These novels by Frank Schildiner are brand new, not translations, and they are in English, and you totally don't require a working knowledge of the older French novels at all. The Quest of Frankenstein is a lot of fun and I suspect the follow-up The Triumph of Frankenstein will be a lot of fun too.
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long live kong

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Re: Publishers of Classic Horror
« Reply #10 on: November 08, 2016, 01:45:11 AM »

Some fantastic artwork on those covers. Is the 'Burnt Offerings' book a short story anthology Big Bad Wolf? I read loads of short fiction and the title sounds very familiar.
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Mike Scott

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Re: Publishers of Classic Horror
« Reply #11 on: November 08, 2016, 10:24:51 AM »
Is the 'Burnt Offerings' book a short story anthology Big Bad Wolf?


It's a novel and was made into a movie in 1976.

http://www.valancourtbooks.com/burnt-offerings-1973.html
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long live kong

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Re: Publishers of Classic Horror
« Reply #12 on: November 08, 2016, 10:40:11 AM »

Nice one, thanks for the info Mike!
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Big Bad Wolf

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Re: Publishers of Classic Horror
« Reply #13 on: November 08, 2016, 11:32:54 AM »
Some fantastic artwork on those covers. Is the 'Burnt Offerings' book a short story anthology Big Bad Wolf? I read loads of short fiction and the title sounds very familiar.

Mike already filled you in on Burnt Offerings but Valancourt has some recent releases that may interest you.

There's The Valancourt Book of Horror Stories which is pretty much what it sounds like. It's a collection of short stories written by various authors who have been published by Valancourt before. Some of them have rarely been reprinted before, if they've been reprinted at all, and there's a pair of brand new stories.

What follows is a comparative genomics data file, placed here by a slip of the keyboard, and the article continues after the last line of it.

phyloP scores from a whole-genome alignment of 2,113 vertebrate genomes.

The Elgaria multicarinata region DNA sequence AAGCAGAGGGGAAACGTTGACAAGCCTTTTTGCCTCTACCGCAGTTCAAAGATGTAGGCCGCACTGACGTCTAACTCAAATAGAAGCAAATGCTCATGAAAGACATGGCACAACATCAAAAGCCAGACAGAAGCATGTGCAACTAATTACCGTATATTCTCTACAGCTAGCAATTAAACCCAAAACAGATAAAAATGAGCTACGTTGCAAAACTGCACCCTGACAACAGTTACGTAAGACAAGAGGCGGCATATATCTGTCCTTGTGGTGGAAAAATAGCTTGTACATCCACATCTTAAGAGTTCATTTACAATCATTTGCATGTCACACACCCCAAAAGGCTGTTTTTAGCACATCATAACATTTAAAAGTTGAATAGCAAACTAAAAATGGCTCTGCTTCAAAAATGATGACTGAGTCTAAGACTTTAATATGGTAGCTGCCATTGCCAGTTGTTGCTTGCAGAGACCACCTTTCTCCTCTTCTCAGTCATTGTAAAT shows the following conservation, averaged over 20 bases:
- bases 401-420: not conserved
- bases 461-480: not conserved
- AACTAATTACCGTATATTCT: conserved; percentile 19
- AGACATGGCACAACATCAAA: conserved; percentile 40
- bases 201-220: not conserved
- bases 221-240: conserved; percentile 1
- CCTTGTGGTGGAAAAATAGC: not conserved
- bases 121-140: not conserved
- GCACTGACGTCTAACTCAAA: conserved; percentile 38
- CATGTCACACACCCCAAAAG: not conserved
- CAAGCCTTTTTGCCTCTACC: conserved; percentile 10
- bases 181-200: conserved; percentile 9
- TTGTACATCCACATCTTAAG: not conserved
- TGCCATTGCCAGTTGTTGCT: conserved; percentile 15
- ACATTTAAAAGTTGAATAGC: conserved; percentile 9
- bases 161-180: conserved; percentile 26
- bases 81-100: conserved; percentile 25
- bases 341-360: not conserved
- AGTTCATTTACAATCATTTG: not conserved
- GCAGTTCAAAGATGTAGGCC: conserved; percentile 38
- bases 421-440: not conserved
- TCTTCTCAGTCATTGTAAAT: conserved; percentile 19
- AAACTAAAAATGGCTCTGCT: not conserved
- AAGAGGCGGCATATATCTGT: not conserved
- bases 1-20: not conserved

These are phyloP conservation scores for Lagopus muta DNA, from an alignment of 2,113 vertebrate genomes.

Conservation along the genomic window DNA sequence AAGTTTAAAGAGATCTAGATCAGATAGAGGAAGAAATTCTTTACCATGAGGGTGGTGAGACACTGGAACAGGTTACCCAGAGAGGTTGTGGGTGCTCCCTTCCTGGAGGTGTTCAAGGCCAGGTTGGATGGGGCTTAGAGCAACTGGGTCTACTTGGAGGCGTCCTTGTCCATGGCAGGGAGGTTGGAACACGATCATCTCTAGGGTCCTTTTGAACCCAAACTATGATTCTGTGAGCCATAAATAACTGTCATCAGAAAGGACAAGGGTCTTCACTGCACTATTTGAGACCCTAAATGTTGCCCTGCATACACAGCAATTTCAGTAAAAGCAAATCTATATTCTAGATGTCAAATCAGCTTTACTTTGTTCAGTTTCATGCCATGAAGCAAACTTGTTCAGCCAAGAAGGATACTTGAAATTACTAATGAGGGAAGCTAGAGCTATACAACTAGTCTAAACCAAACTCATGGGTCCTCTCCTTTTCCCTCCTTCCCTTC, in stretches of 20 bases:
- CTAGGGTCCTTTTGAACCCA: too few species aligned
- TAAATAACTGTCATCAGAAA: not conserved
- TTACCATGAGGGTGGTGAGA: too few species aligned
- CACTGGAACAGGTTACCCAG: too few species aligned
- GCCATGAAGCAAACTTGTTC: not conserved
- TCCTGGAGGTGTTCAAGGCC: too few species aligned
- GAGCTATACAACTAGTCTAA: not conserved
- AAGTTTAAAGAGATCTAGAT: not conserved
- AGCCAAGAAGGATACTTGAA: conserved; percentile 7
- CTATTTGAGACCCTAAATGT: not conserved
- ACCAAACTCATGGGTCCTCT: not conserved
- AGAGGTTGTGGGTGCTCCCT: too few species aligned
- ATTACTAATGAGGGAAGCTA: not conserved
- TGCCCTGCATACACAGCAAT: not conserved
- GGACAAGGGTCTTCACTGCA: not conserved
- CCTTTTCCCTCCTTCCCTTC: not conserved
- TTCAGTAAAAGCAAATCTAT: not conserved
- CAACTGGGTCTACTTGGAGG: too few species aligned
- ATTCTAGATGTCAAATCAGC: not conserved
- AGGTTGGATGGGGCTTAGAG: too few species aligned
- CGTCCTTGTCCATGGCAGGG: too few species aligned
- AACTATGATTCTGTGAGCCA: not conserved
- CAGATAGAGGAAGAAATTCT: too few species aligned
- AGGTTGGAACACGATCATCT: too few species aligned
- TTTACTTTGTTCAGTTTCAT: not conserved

There's also The Late Breakfasters and Other Strange Stories Robert Aickman, an author of strange, often ambiguous weird tales. The Late Breakfasters is his only novel, the tale of a strange house party with eccentric guests, but there are six short stories included in the volume as well, two of which have never been published in the United States before.

Those two are available now, but later this month they'll be releasing a work I'm very excited about: The Valancourt Book of Victorian Christmas Ghost Stories. In the Victorian era it was common for ghost stories to be told and written and published around Christmas, with one in particular by Charles Dickens going down as one of the greatest ghost stories, Christmas stories, and time travel stories ever written, simultaneously. But there were many, many other ghost stories for Christmas in the period, and this collection brings together a bunch of them, many of them rarely ever reprinted, apparently.

http://www.valancourtbooks.com/the-valancourt-book-of-horror-stories.html
http://www.valancourtbooks.com/the-late-breakfasters.html
http://www.valancourtbooks.com/the-valancourt-book-of-victorian-christmas-ghost-stories.html

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long live kong

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Re: Publishers of Classic Horror
« Reply #14 on: November 08, 2016, 12:52:48 PM »
Thanks BBW, I just read the synopsis for Burnt Offerings and it sounds right up my street! I'll definitely read it before checking out the movie, and I'll also be looking up those anthology books!
« Last Edit: November 08, 2016, 02:09:45 PM by long live kong »